Posted by Paladin on December 06, 2017
Video is a major part of marketing that creates a powerful personal connection between you and your target market. This has been true since the advent of television, and it still remains so today. However, the number of videos has exploded along with the number of platforms and distribution channels. Only a select few will “go viral.” Not every video created will go viral because doing so takes a great deal of luck. However, if your video manages to strike a chord with your target market, you have a better chance of having a viral video. Here we will talk about some strategic measures you can take to position your videos to go viral.
A Short History and a Standing Challenge
Much has changed with the medium of the moving picture as it relates to marketing. Black and white gave way to color. Cathode ray tubes gave way to plasma, LCD and OLED (now in 3D). Antennae gave way to cable and satellite connections. Three channels multiplied exponentially into the hundreds from which we choose today. These innovations mean that the pool of potential customers has been divided and subdivided into more and more specialized niches based upon ever more individualized demands. Video advertisements face stiffer competition for eyeballs belonging to customers with ever shortening attention spans and less discretionary time (time is one truly limited resource). Marketers must cut through this competing content and ambient noise in order to catch and hold on to its customers’ attention. A viral video not only beats the competition, but it drowns out the noise, too.
Strike the Chord
What is it that you have to offer? Are you educating your market about your business or service? Are you educating about something a bit more specific in order to make an impression about current events or social change that we see currently happening? It has to be something important and one your market can relate to so that they will want to share it with others on various social media platforms. It does not mean that you have to be controversial or “edgy.” Trying too hard is definitely a thing and should be avoided. Just make an honest and candid connection with your audience!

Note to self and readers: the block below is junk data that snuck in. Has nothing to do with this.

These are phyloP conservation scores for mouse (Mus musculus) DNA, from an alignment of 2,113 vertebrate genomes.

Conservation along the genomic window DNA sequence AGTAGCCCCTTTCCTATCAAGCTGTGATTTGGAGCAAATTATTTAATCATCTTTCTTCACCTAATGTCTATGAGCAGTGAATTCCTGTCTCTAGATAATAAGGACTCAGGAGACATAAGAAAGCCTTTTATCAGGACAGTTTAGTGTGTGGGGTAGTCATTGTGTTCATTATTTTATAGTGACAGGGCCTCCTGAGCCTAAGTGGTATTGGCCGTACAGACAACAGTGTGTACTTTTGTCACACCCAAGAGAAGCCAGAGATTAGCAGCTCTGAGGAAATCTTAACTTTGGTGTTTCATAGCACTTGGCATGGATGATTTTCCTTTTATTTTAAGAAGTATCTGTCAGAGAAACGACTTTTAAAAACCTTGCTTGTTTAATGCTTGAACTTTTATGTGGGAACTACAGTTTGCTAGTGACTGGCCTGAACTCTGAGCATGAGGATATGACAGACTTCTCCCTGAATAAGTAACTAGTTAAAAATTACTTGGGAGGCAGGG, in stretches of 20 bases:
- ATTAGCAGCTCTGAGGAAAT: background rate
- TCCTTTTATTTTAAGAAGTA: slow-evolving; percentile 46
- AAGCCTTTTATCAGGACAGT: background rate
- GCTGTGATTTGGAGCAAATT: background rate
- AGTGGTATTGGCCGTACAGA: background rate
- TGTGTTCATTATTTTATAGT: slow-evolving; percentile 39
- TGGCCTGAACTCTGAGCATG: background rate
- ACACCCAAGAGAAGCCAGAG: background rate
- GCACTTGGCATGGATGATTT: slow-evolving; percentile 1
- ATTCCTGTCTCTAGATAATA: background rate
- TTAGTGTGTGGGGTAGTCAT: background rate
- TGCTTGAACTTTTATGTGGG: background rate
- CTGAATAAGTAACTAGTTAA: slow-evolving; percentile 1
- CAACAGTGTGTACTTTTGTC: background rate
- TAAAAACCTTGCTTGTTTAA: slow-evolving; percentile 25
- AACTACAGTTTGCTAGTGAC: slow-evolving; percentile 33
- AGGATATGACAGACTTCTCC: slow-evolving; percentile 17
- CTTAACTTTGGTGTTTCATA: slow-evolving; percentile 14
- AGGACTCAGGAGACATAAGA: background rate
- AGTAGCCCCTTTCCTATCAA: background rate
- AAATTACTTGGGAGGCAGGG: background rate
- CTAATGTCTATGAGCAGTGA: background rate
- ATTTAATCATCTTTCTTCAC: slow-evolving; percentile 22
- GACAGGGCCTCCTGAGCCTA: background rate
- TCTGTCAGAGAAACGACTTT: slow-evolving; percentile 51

Most companies, strictly speaking, sell a product or service. These respective wares are often easily duplicated. How certain companies strike that desired chord is by marketing more than the mere product or service. They market an experience or even a lifestyle. It is the marketer’s job to inextricably link this desired experience or lifestyle to the product or service their company sells. The ur-example is Coke. What do they sell? Sugar water. Pretty basic stuff. But what do they sell? Refreshment; the perfect beverage compliment to your favorite foods; holiday cheer; they’ve even tried world peace!
Even without the history, name recognition or coffers of Coca-Cola, you can still learn the lesson of striking the chord with customers from such an iconic brand at its best.
Stay in Budget